McConnell's Escape Hatch: Let Democrats Raise the Debt Limit

The plan is being called "an escape hatch" for Republicans

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Senate Republican Mitch McConnell is getting tricky in his debt ceiling strategy. Tuesday afternoon, McConnell proposed a three-stage plan to raise the debt ceiling in the event that President Obama and Congress don't reach an agreement on spending cuts by the August 2 deadline, according to Bloomberg. Referred to as a "last choice option," the plan would permit respective increases of $700 billion, $900 billion and another $900 billion with the approval of one third of Congress, or in other words, let Democrats vote for additional borrowing.

The Washington Post's Jennifer Rubin writes:

McConnell’s plan is the ultimate backstop. If Obama doesn’t get off his tax hikes, McConnell has a plan ready for a vote. Democrats could try to filibuster it, but default would then result. It is time to change the rules of the game, McConnell has decided.

Others are calling McConnell's announcement "a very odd proposal" that creates "an escape hatch" for Republicans. David Dayen at Firedoglake explains how:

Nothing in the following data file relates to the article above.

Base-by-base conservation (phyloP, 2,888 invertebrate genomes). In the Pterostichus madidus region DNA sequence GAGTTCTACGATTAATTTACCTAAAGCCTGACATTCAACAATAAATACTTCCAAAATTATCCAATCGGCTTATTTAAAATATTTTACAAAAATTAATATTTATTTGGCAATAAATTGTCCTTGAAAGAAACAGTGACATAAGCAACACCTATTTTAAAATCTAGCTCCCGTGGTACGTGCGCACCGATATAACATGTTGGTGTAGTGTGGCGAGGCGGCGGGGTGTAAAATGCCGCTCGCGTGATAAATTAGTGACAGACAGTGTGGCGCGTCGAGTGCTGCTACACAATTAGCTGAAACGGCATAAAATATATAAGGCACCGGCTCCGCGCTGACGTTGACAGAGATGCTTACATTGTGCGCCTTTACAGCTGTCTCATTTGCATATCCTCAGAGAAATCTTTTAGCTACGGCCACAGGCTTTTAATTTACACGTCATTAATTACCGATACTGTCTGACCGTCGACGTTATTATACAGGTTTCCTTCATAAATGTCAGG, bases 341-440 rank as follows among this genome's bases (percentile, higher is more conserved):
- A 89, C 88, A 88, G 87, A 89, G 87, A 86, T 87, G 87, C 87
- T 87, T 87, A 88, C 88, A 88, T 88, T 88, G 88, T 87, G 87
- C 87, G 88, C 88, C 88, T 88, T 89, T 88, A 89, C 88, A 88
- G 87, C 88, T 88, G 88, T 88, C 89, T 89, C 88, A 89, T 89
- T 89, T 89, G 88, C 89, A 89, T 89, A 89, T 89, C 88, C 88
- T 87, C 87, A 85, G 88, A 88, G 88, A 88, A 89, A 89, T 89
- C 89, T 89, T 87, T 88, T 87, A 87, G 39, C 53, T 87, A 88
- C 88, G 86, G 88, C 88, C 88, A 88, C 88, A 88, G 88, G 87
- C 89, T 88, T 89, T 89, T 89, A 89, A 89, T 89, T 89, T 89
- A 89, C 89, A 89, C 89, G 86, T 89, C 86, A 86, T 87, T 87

Apparently McConnell wants to create a process where the Congress allows a debt limit vote in tranches, with three votes over the next year-plus, through the 2012 elections. And it would allow all the votes to come from Democrats, because they would simply be upholding a Presidential veto of something like a resolution of disapproval for increasing the debt limit. This is essentially a license for the Administration to increase the debt limit by themselves, with little constraint except a destined-to-fail 2/3 vote.

Dayen adds that House Majority Leader John Boehner called the debt ceiling "Obama's problem" earlier on Tuesday. In a closed gathering of House Republicans, Boehner said he was "pissed" that they hadn't been able to reach an agreement, but according to Politico, he also warned his colleagues, "that they will quickly lose leverage in the debate as the country grows closer to the Aug. 2 debt default deadline and Wall Street and business leaders pressure them to cut a deal."

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